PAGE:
If someone starts talking to you by saying, “With all due respect…” beware you will soon to be disrespected!

39 Comments

  1. Hi Ric!
    You ask a good question that has a floating answer!
    😀
    A former student of mine would always start talking to me using that phrase… “With all due respect…” and then, with the next word out of her mouth, zing me with some snotty complaint or cruel observation she made about other students.
    As I was reflecting back on that student — who now seeks a letter of recommendation from me — I began to wonder back to other moments when I’ve heard that phrase used and I cannot remember an instant when that phrase wasn’t a way to deflect oncoming hostility or gratuitous avarice!

  2. Hi Gordon!
    Why bother saying the phrase at all in your example?
    If a person is truly respectful one would not need to employ that phrase in the first place, right?
    You’d only use the phrase if you have previously been disrespectful.

  3. I think your letter of recommendation should start “With all due respect…” 🙂
    I also think that you are correct in your assessment of the term, Gordon’s observation “notwithstanding” ( another word of suspect motives)…

  4. Ric!
    Harr! If I started my recommendation with “With all due respect…” the heck would rain down on me for being disingenuous!
    Oooo… what if my email response turning her down started with that phrase… hmmm… but that would assume on its face I had an ounce of respect for her in the first place…
    “With all due respect…” is never followed by anything good.
    “With all due respect, Gordon, I think you’re the tops!” is never heard!
    That phrase is always a weak way into setting up a complaint: “With all due respect, Gordon, I think you’re wonky.” is a much more likely co-mingling of opposite intents!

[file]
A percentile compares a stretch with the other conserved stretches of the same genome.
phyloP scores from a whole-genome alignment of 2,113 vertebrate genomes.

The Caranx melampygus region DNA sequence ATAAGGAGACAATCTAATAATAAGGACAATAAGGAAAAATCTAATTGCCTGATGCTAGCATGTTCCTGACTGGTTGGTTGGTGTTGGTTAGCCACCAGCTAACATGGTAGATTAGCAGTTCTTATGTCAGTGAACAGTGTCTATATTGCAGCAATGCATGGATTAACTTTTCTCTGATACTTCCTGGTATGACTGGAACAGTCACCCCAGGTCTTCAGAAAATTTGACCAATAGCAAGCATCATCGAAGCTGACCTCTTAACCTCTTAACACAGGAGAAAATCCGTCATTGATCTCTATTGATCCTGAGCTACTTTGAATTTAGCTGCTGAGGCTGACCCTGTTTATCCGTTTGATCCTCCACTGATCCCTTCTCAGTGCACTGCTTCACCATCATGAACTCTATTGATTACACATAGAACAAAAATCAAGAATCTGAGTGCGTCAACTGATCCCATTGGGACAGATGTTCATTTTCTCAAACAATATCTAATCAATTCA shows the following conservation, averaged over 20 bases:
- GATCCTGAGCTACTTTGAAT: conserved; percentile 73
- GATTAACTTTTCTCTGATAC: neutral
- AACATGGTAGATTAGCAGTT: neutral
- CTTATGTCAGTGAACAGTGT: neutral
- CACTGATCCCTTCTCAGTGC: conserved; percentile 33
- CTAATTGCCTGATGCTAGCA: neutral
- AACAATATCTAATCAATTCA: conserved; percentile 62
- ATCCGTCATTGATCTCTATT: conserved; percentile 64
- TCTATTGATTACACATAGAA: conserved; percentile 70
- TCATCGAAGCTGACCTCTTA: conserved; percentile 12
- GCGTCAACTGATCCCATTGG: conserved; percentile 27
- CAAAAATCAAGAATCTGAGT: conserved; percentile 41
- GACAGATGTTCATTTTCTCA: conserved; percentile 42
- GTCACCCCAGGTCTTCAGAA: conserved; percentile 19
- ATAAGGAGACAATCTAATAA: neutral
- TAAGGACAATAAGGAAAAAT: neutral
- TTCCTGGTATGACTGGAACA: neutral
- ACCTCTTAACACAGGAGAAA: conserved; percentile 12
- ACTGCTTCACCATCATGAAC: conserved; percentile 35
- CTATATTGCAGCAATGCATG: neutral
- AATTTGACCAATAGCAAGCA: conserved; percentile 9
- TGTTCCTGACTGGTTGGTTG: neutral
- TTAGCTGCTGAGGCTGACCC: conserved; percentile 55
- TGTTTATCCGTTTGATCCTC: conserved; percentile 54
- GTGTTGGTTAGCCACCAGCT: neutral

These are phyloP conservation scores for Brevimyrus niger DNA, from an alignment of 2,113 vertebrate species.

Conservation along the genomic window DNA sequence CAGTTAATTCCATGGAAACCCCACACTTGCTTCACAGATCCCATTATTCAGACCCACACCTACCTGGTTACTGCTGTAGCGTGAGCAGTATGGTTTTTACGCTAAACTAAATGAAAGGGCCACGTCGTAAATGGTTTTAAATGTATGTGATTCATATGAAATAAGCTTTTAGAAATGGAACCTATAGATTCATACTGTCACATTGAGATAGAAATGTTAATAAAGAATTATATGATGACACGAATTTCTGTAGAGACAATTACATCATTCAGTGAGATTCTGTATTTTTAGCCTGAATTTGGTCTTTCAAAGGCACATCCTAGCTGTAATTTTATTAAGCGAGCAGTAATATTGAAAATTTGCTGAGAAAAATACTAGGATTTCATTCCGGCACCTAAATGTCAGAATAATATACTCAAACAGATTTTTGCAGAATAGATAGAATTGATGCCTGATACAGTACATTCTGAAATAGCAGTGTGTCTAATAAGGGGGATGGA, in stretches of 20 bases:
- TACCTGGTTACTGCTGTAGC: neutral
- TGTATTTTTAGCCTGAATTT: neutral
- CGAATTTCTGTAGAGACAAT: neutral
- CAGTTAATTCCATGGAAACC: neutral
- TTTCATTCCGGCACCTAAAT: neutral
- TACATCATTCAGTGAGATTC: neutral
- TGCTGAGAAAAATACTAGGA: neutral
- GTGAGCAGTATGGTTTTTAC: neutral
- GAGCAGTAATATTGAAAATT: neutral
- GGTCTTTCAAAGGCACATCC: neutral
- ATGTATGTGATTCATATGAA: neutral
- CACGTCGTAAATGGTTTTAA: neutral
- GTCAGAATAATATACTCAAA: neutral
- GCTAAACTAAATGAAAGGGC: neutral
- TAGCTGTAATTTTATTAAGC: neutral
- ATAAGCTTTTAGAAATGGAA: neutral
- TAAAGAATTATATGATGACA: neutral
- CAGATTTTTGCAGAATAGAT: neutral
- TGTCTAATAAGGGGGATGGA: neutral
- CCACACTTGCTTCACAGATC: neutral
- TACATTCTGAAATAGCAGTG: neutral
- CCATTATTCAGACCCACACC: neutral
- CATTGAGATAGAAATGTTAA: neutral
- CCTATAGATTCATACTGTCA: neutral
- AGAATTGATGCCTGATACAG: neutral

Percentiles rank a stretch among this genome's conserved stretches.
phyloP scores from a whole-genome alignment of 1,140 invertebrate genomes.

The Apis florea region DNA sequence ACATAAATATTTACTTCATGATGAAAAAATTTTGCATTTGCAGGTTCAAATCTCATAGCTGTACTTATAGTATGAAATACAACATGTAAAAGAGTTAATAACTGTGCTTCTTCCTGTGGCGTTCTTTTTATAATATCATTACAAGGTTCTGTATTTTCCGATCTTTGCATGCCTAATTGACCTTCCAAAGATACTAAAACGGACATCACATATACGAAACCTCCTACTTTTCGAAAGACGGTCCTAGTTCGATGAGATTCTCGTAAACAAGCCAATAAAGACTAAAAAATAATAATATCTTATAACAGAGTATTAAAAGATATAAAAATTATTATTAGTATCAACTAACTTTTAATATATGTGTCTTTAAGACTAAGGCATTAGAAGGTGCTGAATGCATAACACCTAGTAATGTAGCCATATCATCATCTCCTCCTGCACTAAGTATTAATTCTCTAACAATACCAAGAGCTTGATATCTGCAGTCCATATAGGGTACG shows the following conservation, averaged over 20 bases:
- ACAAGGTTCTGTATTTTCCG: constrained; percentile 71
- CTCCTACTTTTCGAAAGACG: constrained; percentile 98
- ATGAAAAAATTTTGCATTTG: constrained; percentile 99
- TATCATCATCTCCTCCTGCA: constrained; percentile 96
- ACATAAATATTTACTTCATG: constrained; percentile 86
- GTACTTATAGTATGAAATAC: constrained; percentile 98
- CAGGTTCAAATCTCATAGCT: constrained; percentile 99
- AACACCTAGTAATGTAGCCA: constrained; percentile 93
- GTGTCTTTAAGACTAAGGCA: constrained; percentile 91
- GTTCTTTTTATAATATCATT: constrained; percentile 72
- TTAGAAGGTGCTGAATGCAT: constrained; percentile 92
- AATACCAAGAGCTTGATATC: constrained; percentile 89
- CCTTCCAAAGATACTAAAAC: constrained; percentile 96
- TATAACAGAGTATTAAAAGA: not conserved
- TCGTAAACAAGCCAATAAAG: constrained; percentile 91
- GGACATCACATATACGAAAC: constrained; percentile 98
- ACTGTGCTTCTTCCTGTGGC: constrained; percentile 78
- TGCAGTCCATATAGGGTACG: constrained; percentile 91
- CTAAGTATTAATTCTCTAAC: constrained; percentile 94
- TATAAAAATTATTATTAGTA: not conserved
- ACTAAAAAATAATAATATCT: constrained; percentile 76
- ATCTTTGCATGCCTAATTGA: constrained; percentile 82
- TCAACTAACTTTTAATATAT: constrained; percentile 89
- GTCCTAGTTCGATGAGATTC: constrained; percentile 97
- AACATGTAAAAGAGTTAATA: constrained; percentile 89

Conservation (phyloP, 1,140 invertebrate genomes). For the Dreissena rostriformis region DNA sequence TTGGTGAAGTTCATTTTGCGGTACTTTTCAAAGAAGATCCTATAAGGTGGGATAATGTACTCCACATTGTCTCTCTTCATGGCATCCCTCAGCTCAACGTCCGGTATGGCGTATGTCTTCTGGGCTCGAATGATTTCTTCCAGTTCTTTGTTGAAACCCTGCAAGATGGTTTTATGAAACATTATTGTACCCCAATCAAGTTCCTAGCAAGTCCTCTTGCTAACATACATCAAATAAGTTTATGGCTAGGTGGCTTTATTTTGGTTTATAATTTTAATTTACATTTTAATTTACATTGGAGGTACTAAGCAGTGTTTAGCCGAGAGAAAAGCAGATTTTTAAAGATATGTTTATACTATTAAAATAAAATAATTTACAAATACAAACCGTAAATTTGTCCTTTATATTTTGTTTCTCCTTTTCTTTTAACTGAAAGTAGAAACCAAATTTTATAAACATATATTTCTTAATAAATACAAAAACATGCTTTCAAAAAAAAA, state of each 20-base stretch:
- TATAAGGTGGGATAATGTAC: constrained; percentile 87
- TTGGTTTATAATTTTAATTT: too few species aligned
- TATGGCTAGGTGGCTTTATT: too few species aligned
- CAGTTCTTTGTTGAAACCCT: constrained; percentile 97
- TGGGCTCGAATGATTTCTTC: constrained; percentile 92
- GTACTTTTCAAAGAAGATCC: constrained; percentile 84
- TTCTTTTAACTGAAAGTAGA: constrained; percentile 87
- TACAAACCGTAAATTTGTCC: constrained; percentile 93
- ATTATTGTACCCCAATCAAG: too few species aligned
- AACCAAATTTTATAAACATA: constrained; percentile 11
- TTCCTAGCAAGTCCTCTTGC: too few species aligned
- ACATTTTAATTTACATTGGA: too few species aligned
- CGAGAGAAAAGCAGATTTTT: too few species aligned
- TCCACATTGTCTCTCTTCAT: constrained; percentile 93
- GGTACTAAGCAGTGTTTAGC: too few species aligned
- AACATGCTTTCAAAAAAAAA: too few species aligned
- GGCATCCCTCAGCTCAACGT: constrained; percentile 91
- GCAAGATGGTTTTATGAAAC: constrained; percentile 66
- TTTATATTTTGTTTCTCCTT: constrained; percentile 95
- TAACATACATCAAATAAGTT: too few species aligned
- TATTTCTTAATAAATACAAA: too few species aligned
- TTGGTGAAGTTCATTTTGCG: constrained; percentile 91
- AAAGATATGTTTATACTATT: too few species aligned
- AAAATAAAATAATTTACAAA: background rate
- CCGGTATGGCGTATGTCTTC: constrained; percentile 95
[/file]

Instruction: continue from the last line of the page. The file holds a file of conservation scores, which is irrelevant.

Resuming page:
5. Nicola!
    Crazy! It’s so funny how certain phrases can make your shoulders creep upward — not for what they stand for — but for what they’re setting up!
    Your boss and my student are keen ways to induce cringing!

  6. I wonder what your former student would have replied if you stopped her after that phrase and asked, “With all respect due to what?”
    The phrase seems to me to be one of two things. One, a shorthand that means the person knows some respect is due to you. But they are not saying what it is, so is meaningless. “Due respect” for what? Your position of authority? Your knowledge? Your experience? Two, a set up to a verbal blow in a match. “With all due respect – ” BLAM!

  7. Hi Antoinette!
    I don’t think my student has any clue what “With all due respect…” means. I think she learned to use it as a set up to a BLAM!
    Maybe we can make “With all due respect…” the new catch-phrase! It can be in-and-of-itself a the perfect mannered insult for the Ages: Say that phrase and you don’t even have to finish your sentence!
    You can use it on small children, dogs and cats, enemies, associates, bosses…
    “With all due respect.”
    And that’s it! BLAM! Insult delivered!
    :mrgreen:

  8. I can think of one more similar phrase like this – “no offence…” –
    With it there is always an “offence” beneath the surface! How superficial!!!

  9. You are right, it makes me cringe too!
    The thing I don’t understand is why people use it on earth? Is it supposed to be the benchmark of civilized conversation? Either you offend someone or you don’t. How come you offend someone with “no offence?” – I don’t get it.

  10. It’s one of the those phrases that Members of Congress who hate each other like to say because they aren’t allowed to engage in vicious ad hominen attacks on each other on C-SPAN.